Brittany Mulligan for Hometown News
BREVARD COUNTY — A series of panels throughout the next month will highlight the importance and benefit of participating in clinical trials, and seniors are invited to learn more about what’s involved by attending.
One Senior Place will host the first of a four-week series at 2 p.m. on Friday, Jan. 14 at its Viera location, 8085 Spyglass Hill Road. Attendance is free and refreshments will be provided. An RSVP is required by calling (321) 751-6771.
The first part will dive into an introduction of clinical trials, the various phases of being involved, facts versus myths of participation, and what the latest research has shown.
Barbara Fradkin, director of One Senior Place, wrote in a recent column, “Clinical trials offer hope for many people and an opportunity to help researchers find better treatments for others in the future.”
By participating in a clinical trial, you can help doctors and researchers learn about the vaccines and treatment options to help fight diseases and illnesses.
“Clinical trials have made an enormous difference in research,” said Charter Research CEO Jeff Pohlig. “Clinical trials are where new medicines are tested to determine that they are safe, that they work to help you feel better and to understand the side effects that they can cause in some people.
“If you take a broad look at research in general, you’ll see that it involves three major areas: First, laboratory research is where scientists initially test their newest ideas. Second, after showing initial success in the lab, research is conducted in animals, often in mice or other mammals. Third, after success in both the lab and in animals, and after this initial data receives approval from the FDA, then research is conducted in humans through clinical trials.”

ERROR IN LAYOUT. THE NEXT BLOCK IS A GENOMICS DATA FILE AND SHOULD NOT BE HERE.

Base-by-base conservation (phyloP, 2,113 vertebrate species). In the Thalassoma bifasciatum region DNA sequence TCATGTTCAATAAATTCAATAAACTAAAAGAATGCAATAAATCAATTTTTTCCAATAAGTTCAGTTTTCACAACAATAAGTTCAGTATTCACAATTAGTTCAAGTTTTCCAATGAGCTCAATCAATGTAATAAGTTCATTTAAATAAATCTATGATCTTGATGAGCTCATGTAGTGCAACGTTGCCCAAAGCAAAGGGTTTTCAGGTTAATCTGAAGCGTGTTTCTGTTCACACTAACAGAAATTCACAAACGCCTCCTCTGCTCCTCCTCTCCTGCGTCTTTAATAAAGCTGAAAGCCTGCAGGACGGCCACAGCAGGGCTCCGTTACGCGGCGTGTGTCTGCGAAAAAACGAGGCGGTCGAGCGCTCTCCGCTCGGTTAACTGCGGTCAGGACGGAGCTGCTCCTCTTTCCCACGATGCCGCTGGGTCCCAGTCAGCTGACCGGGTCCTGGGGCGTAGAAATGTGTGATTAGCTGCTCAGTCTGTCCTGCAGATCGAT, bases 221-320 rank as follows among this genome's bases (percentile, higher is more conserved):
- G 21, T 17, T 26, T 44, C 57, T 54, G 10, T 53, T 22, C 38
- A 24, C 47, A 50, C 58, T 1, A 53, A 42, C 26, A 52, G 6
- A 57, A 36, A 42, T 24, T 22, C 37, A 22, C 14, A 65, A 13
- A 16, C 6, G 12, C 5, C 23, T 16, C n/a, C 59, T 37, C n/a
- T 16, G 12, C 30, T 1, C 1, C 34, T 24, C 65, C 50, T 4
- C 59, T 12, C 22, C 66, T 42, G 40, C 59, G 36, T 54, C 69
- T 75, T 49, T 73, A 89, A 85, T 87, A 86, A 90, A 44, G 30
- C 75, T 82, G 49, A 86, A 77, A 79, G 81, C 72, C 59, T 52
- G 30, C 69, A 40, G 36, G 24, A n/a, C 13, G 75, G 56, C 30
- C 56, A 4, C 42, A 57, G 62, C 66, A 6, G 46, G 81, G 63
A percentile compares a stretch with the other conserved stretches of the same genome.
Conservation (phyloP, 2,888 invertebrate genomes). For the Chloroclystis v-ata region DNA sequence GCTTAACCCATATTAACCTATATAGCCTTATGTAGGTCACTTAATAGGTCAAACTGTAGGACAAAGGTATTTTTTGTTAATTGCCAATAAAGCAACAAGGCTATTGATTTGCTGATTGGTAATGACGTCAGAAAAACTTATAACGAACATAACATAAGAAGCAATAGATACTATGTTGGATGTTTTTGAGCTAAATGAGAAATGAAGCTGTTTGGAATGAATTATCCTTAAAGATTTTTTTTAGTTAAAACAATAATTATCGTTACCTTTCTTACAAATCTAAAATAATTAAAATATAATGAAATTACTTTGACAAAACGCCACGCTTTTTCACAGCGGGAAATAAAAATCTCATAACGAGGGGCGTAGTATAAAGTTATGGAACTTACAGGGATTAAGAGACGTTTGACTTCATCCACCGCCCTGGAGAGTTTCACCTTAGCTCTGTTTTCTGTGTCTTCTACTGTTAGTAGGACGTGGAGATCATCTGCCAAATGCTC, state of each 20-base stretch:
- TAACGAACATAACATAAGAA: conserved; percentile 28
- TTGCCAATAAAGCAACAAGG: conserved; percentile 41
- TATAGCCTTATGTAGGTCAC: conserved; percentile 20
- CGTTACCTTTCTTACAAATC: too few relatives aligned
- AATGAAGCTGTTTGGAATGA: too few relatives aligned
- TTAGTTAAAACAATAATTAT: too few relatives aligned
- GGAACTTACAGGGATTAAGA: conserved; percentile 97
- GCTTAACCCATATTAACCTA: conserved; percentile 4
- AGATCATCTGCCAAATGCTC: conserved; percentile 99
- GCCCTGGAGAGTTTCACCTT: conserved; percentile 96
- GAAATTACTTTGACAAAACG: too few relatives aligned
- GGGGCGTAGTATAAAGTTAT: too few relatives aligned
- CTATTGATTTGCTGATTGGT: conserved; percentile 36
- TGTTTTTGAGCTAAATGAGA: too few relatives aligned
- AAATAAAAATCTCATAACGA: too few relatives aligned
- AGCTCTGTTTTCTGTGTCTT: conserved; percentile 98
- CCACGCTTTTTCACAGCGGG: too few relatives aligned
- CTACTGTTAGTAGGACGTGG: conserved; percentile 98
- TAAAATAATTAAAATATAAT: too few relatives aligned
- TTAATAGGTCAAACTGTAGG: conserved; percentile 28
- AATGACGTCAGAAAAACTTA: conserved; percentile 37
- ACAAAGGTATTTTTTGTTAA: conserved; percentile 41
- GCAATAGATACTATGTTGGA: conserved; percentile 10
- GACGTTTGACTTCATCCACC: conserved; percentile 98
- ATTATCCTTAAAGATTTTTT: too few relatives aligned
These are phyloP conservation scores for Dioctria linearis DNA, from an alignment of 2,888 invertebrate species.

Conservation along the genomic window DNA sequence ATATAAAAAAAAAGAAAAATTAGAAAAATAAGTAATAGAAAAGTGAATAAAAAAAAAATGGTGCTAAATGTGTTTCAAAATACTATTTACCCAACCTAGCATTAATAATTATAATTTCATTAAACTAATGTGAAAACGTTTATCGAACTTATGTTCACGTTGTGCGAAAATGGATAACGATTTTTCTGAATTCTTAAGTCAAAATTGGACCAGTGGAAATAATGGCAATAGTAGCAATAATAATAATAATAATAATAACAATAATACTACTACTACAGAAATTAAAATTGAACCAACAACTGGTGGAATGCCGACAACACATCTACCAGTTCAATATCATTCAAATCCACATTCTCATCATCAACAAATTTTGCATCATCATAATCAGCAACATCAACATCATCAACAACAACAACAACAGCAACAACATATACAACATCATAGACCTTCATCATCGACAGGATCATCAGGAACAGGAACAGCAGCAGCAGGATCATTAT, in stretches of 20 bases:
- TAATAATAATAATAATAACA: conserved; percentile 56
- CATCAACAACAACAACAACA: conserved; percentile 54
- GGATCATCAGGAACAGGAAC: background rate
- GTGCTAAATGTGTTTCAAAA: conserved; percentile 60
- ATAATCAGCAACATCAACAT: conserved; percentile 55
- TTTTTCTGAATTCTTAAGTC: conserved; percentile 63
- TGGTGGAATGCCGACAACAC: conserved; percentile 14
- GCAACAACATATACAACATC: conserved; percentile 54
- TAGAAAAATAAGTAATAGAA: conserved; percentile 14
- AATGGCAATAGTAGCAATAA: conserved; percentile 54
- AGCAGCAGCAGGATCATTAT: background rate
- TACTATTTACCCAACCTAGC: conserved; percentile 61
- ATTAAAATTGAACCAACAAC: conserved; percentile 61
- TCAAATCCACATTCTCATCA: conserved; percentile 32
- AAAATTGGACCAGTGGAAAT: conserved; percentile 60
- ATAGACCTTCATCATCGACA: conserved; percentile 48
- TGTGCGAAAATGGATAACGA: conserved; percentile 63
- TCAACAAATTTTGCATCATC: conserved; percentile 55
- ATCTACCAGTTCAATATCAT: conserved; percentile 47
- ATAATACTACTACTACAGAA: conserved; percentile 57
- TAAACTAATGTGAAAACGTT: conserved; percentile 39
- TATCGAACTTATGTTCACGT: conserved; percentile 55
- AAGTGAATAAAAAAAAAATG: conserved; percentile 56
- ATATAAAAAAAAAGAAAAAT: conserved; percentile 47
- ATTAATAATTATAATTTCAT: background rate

Mr. Pohlig explained that after success is found in clinical trials, the FDA can decide to approve a new medicine so that your physician can prescribe it for you.
“Without clinical trials, there would be no approved medicines,” he said. “Every medicine you’ve ever taken – or provided to a loved one – came through the clinical trials process.”
Besides knowing the good you’re doing for others suffering or will suffer from diseases and illness, there is a monetary benefit.
Participants mays receive a stipend for each visit to the research clinic to compensate you for your time and travel, Mr. Pohlig said. The amount of the stipend varies, depending on the clinical trial. For a typical outpatient visit, the stipend may be something like $50 or $60.
So what’s involved with these clinical trials? While you’ll have a chance to ask professionals at the event, Mr. Pohlig said that most trials do require a blood sample. Other trials may require a urine specimen, a saliva sample or a sample of spinal fluid.
He added that many trials involve imaging, such as an X-ray, MRI, or PET scan, while some trials, such as those for Alzheimer’s disease, require memory tests that may be written or verbal.
“When you speak with a research professional about a specific clinical trial, you’ll learn about the specific procedures in the trial you’re considering,” Mr. Pohlig said. “You will always know about all the procedures up front – both the required ones and the optional ones – and then you can choose whether you want to participate in the trial.”
Interested but don’t have reliable transportation to participate in a clinical trial? The trial center can most often arrange transportation for you.
Many research centers work with Uber or Lyft for transportation services, Mr. Pohlig said.
The second discussion will cover the topic “Alzheimer’s Disease Treatment and Prevention Trials” on Jan. 21, “The Latest in Parkinson’s Disease and Treatment” on Jan. 28 and “NASH Clinical Trials and the Importance of Early Detection” on Feb. 4.
To learn more, visit www.oneseniorplace.com or call (321) 751-6771.